7:00pm, Capella Regalis Concert, “To Bethlehem with Kings”.

The Twenty-Third Sunday After Trinity

The collect for today, the Twenty-Third Sunday after Trinity, from The Book of Common Prayer (Canadian, 1962):

O GOD, our refuge and strength, who art the author of all godliness: Be ready, we beseech thee, to hear the devout prayers of thy Church; and grant that those things which we ask faithfully we may obtain effectually; through Jesus Christ our Lord. Amen.

The Epistle: Philippians 3:17-21
The Gospel: St Matthew 22:15-22

Preti, Tribute MoneyArtwork: Mattia Preti, The Tribute Money, c. 1640. Oil on canvas, Brera, Milan.

James Hannington, Bishop, Missionary and Martyr

The collect for today, the commemoration of James Hannington (1847-85), first Bishop of Eastern Equatorial Africa, Missionary to Uganda, Martyr (source):

James HanningtonPrecious in your sight, O Lord,
is the death of your martyrs
James Hannington and his companions,
who purchased with their blood a road into Uganda
for the proclamation of the gospel;
and we pray that with them
we also may obtain the crown of righteousness
which is laid up for all
who love the appearing of our Saviour Jesus Christ.

The Epistle: 1 St. Peter 3:14-18,22
The Gospel: St. Matthew 10:16-22

St. Simon and St. Jude the Apostles

The collect for today, the Feast of Saint Simon the Zealot and Saint Jude, Apostles, with Saint Jude the Brother of the Lord, from The Book of Common Prayer (Canadian, 1962):

O ALMIGHTY God, who hast built thy Church upon the foundation of the Apostles and Prophets, Jesus Christ himself being the head corner-stone: Grant us so to be joined together in unity of spirit by their doctrine, that we may be made an holy temple acceptable unto thee; through Jesus Christ our Lord. Amen.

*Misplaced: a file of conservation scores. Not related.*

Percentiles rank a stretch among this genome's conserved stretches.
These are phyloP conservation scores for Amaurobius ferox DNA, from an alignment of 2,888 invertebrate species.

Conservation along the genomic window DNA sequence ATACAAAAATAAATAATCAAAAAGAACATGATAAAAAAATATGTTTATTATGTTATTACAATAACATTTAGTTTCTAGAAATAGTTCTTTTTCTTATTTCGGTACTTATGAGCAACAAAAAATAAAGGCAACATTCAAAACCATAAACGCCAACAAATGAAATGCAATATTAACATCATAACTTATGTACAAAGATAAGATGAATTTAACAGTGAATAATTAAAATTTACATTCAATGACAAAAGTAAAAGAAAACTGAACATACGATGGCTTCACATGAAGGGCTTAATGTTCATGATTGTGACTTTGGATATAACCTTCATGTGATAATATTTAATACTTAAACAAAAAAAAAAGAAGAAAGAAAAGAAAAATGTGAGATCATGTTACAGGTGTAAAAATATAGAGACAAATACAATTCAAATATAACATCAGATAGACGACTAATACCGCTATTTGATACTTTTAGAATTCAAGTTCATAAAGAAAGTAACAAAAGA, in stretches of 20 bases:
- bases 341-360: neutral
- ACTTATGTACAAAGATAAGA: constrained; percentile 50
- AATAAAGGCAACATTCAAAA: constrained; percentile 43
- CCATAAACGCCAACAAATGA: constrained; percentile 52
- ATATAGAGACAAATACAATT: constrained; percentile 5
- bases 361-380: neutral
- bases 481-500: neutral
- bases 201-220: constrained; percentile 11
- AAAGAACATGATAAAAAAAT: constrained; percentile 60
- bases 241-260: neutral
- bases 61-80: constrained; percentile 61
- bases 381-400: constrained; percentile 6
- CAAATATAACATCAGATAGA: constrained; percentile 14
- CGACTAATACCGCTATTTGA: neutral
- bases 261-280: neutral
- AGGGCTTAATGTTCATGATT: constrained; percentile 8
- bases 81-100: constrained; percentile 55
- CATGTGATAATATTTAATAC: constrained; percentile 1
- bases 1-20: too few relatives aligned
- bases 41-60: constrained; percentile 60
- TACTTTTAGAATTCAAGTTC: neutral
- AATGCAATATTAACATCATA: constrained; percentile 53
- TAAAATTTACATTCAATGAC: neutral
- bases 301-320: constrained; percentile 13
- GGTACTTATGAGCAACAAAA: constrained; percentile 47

The collect for the Brethren of the Lord, from The Book of Common Prayer (Canadian, 1962):

O HEAVENLY Father, with whom is no variableness, neither shadow of turning: We bless thy holy Name for the witness of James and Jude, the kinsmen of the Lord, and pray that we may be made true members of thy heavenly family; through him who willed to be the firstborn among many brethren, even the same Jesus Christ our Lord. Amen.

The Epistle: St. Jude 1-4
The Gospel: St. John 14:21-27

Cozzarelli, Martyrdom of SS Simon and ThaddaeusIn the various New Testament lists of the Twelve Apostles (Matthew 10:2-4; Mark 3:16-19; Luke 6:14-16; Acts 1:13), the tenth and eleventh places are occupied by Simon and Judas son of James, also called Thaddeus.

To distinguish Simon from Simon Peter, Matthew and Mark refer to him as Simon the Cananaean, while Luke refers to him as Simon the Zealot. Both surnames have the same signification and are a translation of the Hebrew qana (the Zealous). The name does not signify that he belonged to the party of Zealots, but that he had zeal for the Jewish law, which he practised before his call. The translation of Matthew and Mark as Simon “the Canaanite” (as, e.g., KJV has it) is simply mistaken.

The New Testament contains a variety of names for the apostle Jude: Matthew and Mark refer to Thaddeus (a variant reading of Matthew has “Lebbaeus called Thaddaeus”), while Luke calls him Judas son of James. Christian tradition regards Saint Jude and Saint Thaddeus as different names for the same person. The various names are understood as efforts to avoid associating Saint Jude with the name of the traitor Judas Iscariot. The only time words of Jude are recorded, in St. John 14:22-23, the Evangelist is quick to add “(not Iscariot)” after his name.

Continue reading